Posts Tagged Food
The power of beauty
At some point over the last several weeks the increasingly strong, warm spring air triumphed over the last remnants of the cold winter, giving my students something other than homework or my appearance to complain about : the humid weather. The complaints may go from annoying to intolerable as we make our way into the summer heat. I’ll keep you posted. I welcome the high temperatures because I’m not much for wool socks, dry hands and chapped lips. Plus, the cherry blossoms are nice on the eyes, especially when the cherry trees are closely clustered together. Apparently, the Japanese introduced Korea to cherry blossom festivals during their rule over the peninsula. While cherry blossom festivals are popular in Korea today, after Japan surrendered in WWII many cherry trees were destroyed because they reminded some of the Japanese occupation. Whether most know the origins of the tradition or not, everyone I’ve spoken to in Daegu about cherry blossoms only mention their beauty.
Rebirth of the perfectionist
I’m taking a painting class in Lotte Department store with a Korean friend Mijin. You might be wondering why I am taking an art class in a department store, something I’ve asked myself. Lotte is like Macy’s on steroids, featuring a nice food court and grocery store and offering all kinds of classes, like dance, piano, yoga, etc. The class meets every Sunday. I find myself looking forward to going every week even though it has triggered some of my obsessive, self-critical qualities. As a kid I had a knack for drawing and I would spend hours on a single sketch, trying to make every line, every mark perfect. Typically, it would end in me throwing away my work out of frustration. I have made it over a month without snapping a single paint brush, tearing apart a canvass, or unleashing any real emotional outbursts. Can you say growth? Though sometimes it feels like the instructor and I are speaking two totally different languages (hint: we are). According to Mijin, my defacto interpreter, the teacher has concern that I am devoting too much attention and detail to the background. I think she applies to much makeup to her eyebrows. Mijin deserves an award for being the middle(wo)man and bearing the brunt of my neuroticism.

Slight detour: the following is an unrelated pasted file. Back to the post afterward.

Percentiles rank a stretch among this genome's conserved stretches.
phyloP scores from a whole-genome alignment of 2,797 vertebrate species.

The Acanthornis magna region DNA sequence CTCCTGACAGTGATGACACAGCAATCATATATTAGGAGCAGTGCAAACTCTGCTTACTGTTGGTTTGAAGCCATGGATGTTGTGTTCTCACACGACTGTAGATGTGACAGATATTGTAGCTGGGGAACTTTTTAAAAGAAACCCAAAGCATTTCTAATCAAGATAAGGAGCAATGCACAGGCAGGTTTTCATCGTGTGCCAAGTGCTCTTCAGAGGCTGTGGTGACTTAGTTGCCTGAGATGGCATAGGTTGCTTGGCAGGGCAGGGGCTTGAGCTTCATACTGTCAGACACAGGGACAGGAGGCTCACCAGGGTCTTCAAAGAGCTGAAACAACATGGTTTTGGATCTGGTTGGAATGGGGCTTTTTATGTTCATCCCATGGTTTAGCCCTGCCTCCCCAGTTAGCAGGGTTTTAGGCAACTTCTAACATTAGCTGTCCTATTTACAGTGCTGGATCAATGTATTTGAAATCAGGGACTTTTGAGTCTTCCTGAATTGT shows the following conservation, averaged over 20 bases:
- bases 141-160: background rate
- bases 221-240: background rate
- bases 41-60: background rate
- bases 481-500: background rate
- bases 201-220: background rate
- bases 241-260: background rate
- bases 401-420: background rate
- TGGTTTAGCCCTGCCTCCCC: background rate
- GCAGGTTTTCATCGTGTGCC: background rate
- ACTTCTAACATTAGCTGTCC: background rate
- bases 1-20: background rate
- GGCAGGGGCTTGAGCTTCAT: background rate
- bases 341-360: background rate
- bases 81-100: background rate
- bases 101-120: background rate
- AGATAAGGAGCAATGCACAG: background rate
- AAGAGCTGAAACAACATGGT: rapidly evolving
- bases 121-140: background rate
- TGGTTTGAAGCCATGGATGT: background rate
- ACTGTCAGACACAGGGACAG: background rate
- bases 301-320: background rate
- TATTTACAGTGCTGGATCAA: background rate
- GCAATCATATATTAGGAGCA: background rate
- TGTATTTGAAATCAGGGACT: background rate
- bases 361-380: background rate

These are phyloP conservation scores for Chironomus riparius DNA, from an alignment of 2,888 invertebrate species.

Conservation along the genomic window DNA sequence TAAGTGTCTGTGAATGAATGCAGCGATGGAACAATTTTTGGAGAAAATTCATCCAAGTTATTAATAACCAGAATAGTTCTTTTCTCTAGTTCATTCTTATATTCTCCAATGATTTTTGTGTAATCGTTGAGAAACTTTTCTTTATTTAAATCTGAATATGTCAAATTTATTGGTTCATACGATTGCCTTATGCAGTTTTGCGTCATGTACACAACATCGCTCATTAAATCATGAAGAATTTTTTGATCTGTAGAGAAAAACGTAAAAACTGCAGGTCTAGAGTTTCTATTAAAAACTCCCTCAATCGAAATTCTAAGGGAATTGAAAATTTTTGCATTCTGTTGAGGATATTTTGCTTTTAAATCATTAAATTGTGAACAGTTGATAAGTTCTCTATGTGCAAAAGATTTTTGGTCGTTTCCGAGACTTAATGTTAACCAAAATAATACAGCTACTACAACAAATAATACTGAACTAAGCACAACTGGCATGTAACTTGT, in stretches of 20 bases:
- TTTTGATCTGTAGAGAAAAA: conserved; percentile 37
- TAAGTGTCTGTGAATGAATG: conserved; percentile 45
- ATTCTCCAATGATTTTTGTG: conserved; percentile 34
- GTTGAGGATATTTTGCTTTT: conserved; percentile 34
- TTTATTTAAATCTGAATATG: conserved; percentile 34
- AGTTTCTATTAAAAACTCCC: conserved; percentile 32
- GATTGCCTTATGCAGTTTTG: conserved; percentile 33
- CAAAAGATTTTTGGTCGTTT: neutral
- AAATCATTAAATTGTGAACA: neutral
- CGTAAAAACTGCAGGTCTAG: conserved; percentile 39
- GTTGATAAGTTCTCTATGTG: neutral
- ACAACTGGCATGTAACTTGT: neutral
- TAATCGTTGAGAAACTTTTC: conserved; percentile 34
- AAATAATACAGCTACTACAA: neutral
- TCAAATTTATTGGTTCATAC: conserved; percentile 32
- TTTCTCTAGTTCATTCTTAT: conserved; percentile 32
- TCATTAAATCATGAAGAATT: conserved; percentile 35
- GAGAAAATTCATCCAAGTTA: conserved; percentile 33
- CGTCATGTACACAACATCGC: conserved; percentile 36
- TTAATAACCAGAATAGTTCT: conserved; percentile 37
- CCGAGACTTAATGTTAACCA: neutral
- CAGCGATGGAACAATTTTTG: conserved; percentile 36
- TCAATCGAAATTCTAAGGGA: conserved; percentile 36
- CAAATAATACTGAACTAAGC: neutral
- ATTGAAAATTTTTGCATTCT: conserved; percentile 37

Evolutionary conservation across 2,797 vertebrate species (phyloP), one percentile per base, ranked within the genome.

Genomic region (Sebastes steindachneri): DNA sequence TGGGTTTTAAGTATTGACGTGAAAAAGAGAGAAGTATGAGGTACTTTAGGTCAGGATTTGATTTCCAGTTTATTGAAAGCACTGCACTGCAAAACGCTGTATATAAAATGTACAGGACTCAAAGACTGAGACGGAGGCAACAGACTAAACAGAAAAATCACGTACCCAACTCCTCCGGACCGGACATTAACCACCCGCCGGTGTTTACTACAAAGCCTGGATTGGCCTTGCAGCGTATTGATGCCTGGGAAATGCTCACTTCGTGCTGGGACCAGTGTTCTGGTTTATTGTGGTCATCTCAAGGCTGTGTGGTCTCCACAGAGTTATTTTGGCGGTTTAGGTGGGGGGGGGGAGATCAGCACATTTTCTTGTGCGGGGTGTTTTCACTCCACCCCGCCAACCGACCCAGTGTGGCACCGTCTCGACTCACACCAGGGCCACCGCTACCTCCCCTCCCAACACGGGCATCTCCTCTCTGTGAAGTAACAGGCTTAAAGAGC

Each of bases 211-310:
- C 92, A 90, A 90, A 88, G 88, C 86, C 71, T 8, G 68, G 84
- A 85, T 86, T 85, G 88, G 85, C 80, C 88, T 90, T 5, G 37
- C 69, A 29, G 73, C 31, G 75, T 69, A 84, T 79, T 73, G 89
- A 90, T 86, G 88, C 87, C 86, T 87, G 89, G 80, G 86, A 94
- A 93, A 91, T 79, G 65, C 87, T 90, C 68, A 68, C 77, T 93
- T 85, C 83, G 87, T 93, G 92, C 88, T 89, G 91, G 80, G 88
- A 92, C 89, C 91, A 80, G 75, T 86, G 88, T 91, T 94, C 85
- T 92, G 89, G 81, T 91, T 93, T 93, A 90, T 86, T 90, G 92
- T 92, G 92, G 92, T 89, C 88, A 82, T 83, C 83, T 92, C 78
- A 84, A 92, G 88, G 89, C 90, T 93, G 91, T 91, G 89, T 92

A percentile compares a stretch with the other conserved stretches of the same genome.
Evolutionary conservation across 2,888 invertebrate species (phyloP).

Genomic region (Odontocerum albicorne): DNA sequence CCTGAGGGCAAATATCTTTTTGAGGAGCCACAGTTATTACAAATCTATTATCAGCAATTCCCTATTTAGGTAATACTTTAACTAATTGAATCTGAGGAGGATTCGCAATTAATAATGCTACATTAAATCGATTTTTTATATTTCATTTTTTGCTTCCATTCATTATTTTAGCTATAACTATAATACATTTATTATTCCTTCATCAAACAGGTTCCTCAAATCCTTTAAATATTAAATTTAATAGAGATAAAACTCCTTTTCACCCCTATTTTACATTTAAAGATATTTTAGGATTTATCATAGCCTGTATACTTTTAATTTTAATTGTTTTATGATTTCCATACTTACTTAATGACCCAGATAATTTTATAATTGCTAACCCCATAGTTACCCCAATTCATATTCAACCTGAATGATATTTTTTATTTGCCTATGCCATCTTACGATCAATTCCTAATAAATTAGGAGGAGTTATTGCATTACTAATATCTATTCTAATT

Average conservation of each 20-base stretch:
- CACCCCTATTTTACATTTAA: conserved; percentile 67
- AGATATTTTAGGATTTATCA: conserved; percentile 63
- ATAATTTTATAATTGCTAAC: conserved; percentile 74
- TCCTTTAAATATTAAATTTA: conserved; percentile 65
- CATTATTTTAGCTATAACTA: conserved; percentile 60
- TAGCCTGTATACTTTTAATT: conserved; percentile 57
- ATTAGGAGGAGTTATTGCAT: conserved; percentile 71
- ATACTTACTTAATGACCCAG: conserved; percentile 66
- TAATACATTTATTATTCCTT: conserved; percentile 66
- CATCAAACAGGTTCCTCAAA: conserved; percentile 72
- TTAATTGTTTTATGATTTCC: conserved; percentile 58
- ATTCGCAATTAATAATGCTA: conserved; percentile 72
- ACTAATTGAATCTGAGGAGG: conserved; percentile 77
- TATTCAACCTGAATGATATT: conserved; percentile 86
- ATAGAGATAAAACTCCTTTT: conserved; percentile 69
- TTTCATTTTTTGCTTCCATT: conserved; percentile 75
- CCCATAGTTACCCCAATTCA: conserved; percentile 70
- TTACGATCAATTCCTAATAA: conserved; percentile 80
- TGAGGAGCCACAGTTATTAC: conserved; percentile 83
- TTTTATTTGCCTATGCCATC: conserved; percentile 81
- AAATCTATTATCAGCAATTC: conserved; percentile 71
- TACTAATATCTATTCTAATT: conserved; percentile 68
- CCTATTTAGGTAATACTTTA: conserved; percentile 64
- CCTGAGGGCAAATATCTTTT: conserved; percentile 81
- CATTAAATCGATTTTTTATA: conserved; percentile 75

With six months of experience living in Korean under my belt my perspective of the country is starting to take form, rounding like an inflating beach ball. I am proud to say that the unfamiliarity and separation from my culture and traditions has not led to me becoming a xenophobe. Contrarily, the wider the difference, only the more interesting. I’ve compiled a list of my favorite and least favorite things about Korea (so far). In my opinion, the pros substantially outweigh the cons.
1. Friendly people – most people I meet are nice and welcoming. Unfortunately the men are much quicker to strike up conversation with me than the women, which usually entails them saying something like, “Hi! You’re handsome! Where are you from?” Whatever confidence I collect from these kinds of exchanges evaporates when my students begin critiquing every asymmetry on my face.
2. Mountainous region – no shortage of beautiful mountains
3. BBQ restaurants – they supply you with a plate full of raw meat, as well as an array of side dishes, and you cook the meat on a grill at your table.
4. Noraebangs – karaoke room with friends are everywhere. Apparently some places offer “service” something that is missing from my Korean experience.
5. Public transport – the subway and bus systems are top-notch and don’t get me started on the high-speed rail system … the KTX, which spans the entire country from top to bottom goes up to 190 mph (305 kmh). Enough said.